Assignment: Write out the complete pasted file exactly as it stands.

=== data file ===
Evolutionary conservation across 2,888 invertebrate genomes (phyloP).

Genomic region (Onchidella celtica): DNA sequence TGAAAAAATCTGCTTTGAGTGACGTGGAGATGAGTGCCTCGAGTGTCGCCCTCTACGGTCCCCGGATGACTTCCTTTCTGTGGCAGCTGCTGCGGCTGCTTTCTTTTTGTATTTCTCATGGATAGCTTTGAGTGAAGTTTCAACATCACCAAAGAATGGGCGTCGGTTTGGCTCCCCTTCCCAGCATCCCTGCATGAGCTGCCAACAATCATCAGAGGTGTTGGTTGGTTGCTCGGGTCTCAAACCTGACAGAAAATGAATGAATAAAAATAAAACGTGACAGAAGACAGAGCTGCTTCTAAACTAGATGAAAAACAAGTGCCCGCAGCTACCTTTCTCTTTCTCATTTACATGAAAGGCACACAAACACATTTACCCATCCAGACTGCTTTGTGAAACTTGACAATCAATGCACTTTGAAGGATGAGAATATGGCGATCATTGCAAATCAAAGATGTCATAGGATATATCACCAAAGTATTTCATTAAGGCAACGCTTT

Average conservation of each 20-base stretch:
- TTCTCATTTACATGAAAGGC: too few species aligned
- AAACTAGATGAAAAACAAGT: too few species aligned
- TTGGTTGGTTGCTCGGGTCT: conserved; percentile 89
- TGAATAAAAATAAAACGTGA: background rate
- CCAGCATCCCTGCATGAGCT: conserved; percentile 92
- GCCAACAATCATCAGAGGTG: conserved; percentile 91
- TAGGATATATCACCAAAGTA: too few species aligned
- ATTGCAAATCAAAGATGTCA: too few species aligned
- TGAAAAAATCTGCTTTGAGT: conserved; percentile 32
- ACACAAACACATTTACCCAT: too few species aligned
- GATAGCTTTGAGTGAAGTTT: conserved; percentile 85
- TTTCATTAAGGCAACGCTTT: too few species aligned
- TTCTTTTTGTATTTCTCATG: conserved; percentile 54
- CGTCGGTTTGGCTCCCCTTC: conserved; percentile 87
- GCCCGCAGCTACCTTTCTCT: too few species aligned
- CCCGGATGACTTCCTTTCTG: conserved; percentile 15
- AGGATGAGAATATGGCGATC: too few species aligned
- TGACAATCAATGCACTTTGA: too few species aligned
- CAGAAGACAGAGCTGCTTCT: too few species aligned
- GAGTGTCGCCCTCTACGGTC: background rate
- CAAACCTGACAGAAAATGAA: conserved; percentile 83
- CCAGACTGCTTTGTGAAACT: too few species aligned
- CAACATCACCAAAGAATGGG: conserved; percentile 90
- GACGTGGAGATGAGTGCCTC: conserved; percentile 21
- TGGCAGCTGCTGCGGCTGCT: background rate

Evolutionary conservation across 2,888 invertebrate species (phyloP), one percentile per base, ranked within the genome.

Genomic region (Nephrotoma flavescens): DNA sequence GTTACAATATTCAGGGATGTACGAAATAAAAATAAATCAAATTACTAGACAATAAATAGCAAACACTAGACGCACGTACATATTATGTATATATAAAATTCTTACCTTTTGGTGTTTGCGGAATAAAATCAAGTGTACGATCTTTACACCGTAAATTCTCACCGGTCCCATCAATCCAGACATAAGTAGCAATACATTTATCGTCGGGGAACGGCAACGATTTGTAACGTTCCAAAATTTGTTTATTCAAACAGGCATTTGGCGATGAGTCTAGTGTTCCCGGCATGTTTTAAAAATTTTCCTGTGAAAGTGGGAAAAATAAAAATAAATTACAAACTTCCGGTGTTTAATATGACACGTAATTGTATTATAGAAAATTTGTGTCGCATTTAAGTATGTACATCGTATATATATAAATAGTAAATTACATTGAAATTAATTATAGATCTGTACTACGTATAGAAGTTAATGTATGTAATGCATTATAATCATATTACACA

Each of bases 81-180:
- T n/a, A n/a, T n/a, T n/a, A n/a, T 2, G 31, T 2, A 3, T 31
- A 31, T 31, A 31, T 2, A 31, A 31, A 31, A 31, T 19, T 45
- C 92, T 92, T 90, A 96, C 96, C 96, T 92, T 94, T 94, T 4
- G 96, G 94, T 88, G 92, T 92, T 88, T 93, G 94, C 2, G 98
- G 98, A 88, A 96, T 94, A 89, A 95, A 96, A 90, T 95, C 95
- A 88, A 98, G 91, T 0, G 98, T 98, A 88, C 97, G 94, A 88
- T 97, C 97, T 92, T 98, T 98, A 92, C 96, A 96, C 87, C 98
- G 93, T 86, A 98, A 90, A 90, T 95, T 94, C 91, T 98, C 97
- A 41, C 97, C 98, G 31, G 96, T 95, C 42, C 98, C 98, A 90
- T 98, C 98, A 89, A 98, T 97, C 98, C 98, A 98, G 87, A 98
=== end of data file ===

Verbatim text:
Evolutionary conservation across 2,888 invertebrate genomes (phyloP).

Genomic region (Onchidella celtica): DNA sequence TGAAAAAATCTGCTTTGAGTGACGTGGAGATGAGTGCCTCGAGTGTCGCCCTCTACGGTCCCCGGATGACTTCCTTTCTGTGGCAGCTGCTGCGGCTGCTTTCTTTTTGTATTTCTCATGGATAGCTTTGAGTGAAGTTTCAACATCACCAAAGAATGGGCGTCGGTTTGGCTCCCCTTCCCAGCATCCCTGCATGAGCTGCCAACAATCATCAGAGGTGTTGGTTGGTTGCTCGGGTCTCAAACCTGACAGAAAATGAATGAATAAAAATAAAACGTGACAGAAGACAGAGCTGCTTCTAAACTAGATGAAAAACAAGTGCCCGCAGCTACCTTTCTCTTTCTCATTTACATGAAAGGCACACAAACACATTTACCCATCCAGACTGCTTTGTGAAACTTGACAATCAATGCACTTTGAAGGATGAGAATATGGCGATCATTGCAAATCAAAGATGTCATAGGATATATCACCAAAGTATTTCATTAAGGCAACGCTTT

Average conservation of each 20-base stretch:
- TTCTCATTTACATGAAAGGC: too few species aligned
- AAACTAGATGAAAAACAAGT: too few species aligned
- TTGGTTGGTTGCTCGGGTCT: conserved; percentile 89
- TGAATAAAAATAAAACGTGA: background rate
- CCAGCATCCCTGCATGAGCT: conserved; percentile 92
- GCCAACAATCATCAGAGGTG: conserved; percentile 91
- TAGGATATATCACCAAAGTA: too few species aligned
- ATTGCAAATCAAAGATGTCA: too few species aligned
- TGAAAAAATCTGCTTTGAGT: conserved; percentile 32
- ACACAAACACATTTACCCAT: too few species aligned
- GATAGCTTTGAGTGAAGTTT: conserved; percentile 85
- TTTCATTAAGGCAACGCTTT: too few species aligned
- TTCTTTTTGTATTTCTCATG: conserved; percentile 54
- CGTCGGTTTGGCTCCCCTTC: conserved; percentile 87
- GCCCGCAGCTACCTTTCTCT: too few species aligned
- CCCGGATGACTTCCTTTCTG: conserved; percentile 15
- AGGATGAGAATATGGCGATC: too few species aligned
- TGACAATCAATGCACTTTGA: too few species aligned
- CAGAAGACAGAGCTGCTTCT: too few species aligned
- GAGTGTCGCCCTCTACGGTC: background rate
- CAAACCTGACAGAAAATGAA: conserved; percentile 83
- CCAGACTGCTTTGTGAAACT: too few species aligned
- CAACATCACCAAAGAATGGG: conserved; percentile 90
- GACGTGGAGATGAGTGCCTC: conserved; percentile 21
- TGGCAGCTGCTGCGGCTGCT: background rate

Evolutionary conservation across 2,888 invertebrate species (phyloP), one percentile per base, ranked within the genome.

Genomic region (Nephrotoma flavescens): DNA sequence GTTACAATATTCAGGGATGTACGAAATAAAAATAAATCAAATTACTAGACAATAAATAGCAAACACTAGACGCACGTACATATTATGTATATATAAAATTCTTACCTTTTGGTGTTTGCGGAATAAAATCAAGTGTACGATCTTTACACCGTAAATTCTCACCGGTCCCATCAATCCAGACATAAGTAGCAATACATTTATCGTCGGGGAACGGCAACGATTTGTAACGTTCCAAAATTTGTTTATTCAAACAGGCATTTGGCGATGAGTCTAGTGTTCCCGGCATGTTTTAAAAATTTTCCTGTGAAAGTGGGAAAAATAAAAATAAATTACAAACTTCCGGTGTTTAATATGACACGTAATTGTATTATAGAAAATTTGTGTCGCATTTAAGTATGTACATCGTATATATATAAATAGTAAATTACATTGAAATTAATTATAGATCTGTACTACGTATAGAAGTTAATGTATGTAATGCATTATAATCATATTACACA

Each of bases 81-180:
- T n/a, A n/a, T n/a, T n/a, A n/a, T 2, G 31, T 2, A 3, T 31
- A 31, T 31, A 31, T 2, A 31, A 31, A 31, A 31, T 19, T 45
- C 92, T 92, T 90, A 96, C 96, C 96, T 92, T 94, T 94, T 4
- G 96, G 94, T 88, G 92, T 92, T 88, T 93, G 94, C 2, G 98
- G 98, A 88, A 96, T 94, A 89, A 95, A 96, A 90, T 95, C 95
- A 88, A 98, G 91, T 0, G 98, T 98, A 88, C 97, G 94, A 88
- T 97, C 97, T 92, T 98, T 98, A 92, C 96, A 96, C 87, C 98
- G 93, T 86, A 98, A 90, A 90, T 95, T 94, C 91, T 98, C 97
- A 41, C 97, C 98, G 31, G 96, T 95, C 42, C 98, C 98, A 90
- T 98, C 98, A 89, A 98, T 97, C 98, C 98, A 98, G 87, A 98